You have probably heard about the Friday prayers in New York led by Dr.Amina Wadud. This event has started a flurry of activity among Muslims; College MSA’s are sending lists of fatwas against this “fitna” to their mailing lists, bloggers are writing about it on their weblogs, and so on.
I am not going to argue for or against here, but let me make a few general comments. Hina Azam is indeed correct that the traditional methods of Islamic jurisprudence (fiqh) must be engaged to make a cogent argument. I think there hasn’t been much good work providing a vision and structure to modernist Islam in this direction. However, at the same time, limiting oneself to traditional fiqh could be too rigid and legalistic. There are some interesting issues in this discussion and I might return to it when I review Dr. Fazlur Rahman’s book ‘Islam’.
Among the arguments I have read against a woman leading prayers is that Islam gave women rights 1400 years ago. This is not strictly true, at least not in the sense we understand women’s rights today. Islam did set some basic parameters , but the rest of the progress is up to us. As I have written before, I do not think that Islam, as a practical matter i.e. as practiced by actual Muslims, was ever perfect or even can be perfect, but we as human beings have made some progress in minority rights, women rights, etc. and the practice of Islam would (and should) improve with these developments. The rigid idea that Islamic practice, whether women’s rights, slavery or other issues, was fixed in the 7th century (Salafi idea) or the 10th century (traditionalism) is really quite problematic. This obviously does not mean that we discard everything from the Quran, Hadith (narrations of Prophet Muhammad) or even fiqh. But we do need some fresh perspective. Again, this is something Fazlur Rahman discusses in his book.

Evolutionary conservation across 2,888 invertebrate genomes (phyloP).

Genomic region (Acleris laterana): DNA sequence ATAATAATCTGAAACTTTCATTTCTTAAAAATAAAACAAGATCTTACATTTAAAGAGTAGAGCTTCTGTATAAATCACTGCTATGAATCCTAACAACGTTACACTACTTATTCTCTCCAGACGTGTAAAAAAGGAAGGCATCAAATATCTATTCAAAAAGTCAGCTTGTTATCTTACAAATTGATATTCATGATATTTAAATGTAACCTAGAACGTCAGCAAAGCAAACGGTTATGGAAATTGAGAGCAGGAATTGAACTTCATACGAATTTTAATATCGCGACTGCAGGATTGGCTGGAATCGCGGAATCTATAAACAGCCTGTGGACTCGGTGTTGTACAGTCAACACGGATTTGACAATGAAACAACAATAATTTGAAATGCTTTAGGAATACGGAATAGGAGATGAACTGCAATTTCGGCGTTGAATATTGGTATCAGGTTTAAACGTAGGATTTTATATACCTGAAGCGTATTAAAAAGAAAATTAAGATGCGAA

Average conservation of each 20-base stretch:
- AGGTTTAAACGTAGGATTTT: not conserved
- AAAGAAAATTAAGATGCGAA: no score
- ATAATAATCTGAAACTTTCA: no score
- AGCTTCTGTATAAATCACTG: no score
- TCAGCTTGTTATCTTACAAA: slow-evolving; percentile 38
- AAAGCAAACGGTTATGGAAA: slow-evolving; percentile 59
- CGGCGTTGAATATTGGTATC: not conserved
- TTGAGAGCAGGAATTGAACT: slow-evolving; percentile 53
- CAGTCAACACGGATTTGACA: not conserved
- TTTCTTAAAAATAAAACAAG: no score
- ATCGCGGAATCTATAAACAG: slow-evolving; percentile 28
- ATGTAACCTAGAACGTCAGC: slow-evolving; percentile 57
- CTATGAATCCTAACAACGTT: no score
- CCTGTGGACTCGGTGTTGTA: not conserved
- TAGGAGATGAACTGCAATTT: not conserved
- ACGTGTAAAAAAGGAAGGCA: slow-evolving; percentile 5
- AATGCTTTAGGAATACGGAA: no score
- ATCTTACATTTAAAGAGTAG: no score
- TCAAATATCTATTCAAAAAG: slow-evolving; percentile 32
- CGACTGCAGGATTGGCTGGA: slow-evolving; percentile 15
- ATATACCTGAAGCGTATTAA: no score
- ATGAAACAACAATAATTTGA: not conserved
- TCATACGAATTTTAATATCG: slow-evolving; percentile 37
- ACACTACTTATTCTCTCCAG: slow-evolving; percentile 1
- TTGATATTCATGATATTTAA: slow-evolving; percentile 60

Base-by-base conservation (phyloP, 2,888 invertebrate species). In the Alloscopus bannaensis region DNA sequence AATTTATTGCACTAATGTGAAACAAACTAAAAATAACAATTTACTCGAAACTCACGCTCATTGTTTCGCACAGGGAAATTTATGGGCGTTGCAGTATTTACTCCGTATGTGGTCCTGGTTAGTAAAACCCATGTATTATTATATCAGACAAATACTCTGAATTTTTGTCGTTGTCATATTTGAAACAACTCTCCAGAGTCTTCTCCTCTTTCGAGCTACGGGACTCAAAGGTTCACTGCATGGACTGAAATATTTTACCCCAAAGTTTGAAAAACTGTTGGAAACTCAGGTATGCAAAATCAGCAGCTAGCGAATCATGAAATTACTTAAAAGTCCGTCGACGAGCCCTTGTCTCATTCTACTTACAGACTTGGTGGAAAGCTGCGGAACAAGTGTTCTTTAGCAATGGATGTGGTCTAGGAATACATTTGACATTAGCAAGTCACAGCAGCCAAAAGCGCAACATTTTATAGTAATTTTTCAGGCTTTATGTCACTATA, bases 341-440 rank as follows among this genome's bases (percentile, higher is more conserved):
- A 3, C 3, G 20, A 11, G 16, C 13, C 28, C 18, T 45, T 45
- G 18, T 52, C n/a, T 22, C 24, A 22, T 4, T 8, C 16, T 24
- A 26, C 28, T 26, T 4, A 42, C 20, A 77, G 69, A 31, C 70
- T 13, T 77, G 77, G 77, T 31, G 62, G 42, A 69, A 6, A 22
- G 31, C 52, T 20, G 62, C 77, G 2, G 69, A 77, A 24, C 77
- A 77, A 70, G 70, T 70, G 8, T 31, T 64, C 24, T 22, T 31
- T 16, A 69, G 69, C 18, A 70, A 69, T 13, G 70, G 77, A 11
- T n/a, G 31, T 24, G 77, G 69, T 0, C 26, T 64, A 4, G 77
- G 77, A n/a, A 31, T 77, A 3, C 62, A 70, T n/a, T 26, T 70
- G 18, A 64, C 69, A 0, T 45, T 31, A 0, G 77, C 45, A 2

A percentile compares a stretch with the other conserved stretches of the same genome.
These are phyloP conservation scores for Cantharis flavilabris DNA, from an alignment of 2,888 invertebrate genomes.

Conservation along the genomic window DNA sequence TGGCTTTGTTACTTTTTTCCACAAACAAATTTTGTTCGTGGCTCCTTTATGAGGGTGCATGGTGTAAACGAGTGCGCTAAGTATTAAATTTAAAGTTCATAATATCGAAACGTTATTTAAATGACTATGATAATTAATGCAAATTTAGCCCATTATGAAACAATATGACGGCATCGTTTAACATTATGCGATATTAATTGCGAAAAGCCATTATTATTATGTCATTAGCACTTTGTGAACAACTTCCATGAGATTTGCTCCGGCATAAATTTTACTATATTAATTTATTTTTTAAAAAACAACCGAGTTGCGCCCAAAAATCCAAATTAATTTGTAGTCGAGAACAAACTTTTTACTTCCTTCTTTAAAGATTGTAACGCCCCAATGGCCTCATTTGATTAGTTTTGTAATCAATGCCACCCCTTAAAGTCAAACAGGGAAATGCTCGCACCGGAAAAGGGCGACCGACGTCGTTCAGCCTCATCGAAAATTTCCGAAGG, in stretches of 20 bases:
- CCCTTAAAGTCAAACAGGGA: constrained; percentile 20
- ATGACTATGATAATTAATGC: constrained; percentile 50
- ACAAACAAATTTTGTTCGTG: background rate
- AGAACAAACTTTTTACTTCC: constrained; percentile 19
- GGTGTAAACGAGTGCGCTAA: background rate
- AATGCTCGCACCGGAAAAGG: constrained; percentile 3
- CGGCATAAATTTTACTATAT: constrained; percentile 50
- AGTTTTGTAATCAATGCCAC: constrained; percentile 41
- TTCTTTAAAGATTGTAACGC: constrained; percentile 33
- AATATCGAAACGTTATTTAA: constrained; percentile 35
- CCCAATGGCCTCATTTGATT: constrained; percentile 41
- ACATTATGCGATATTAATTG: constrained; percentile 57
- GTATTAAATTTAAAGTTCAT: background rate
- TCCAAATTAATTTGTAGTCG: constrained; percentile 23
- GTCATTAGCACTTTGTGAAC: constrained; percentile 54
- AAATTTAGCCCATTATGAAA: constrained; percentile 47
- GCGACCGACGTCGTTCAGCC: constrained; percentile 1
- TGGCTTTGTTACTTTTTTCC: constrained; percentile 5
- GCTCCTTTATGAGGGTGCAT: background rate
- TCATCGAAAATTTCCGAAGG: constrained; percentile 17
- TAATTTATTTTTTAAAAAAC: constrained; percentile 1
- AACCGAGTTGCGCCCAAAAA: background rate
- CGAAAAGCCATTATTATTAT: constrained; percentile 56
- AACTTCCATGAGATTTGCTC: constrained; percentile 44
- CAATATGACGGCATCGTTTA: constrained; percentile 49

A common refrain (shades of Larry Summers?) of some Muslims is that men and women are different. While it is true that gender has a genetic basis, there is a strong social aspect to gender conditioning as well. Plus should we generalize to all men and women? Am I a “girly man” for spending time with and taking care of my daughter? How much should the alleged differences between men and women determine the difference in social responsibilities or legal rights? The concept sounds somewhat like “separate but equal,” which is a great way to discriminate against any group.
I have also heard that this act won’t help Muslim women’s rights, which is true as far as that goes. The act of a woman leading mixed prayers is more symbolic than anything else. Symbolism has its uses and benefits but its impact is also at times blown out of proportion. A related criticism is that this was a media stunt. I am not familiar with any of the organizers, other than from reading Muslim Wakeup once in a while. So I can’t say anything about their motives. But media and publicity are absolutely necessary for symbolic acts like this. After all, it’s the media that made this an event everyone knows about.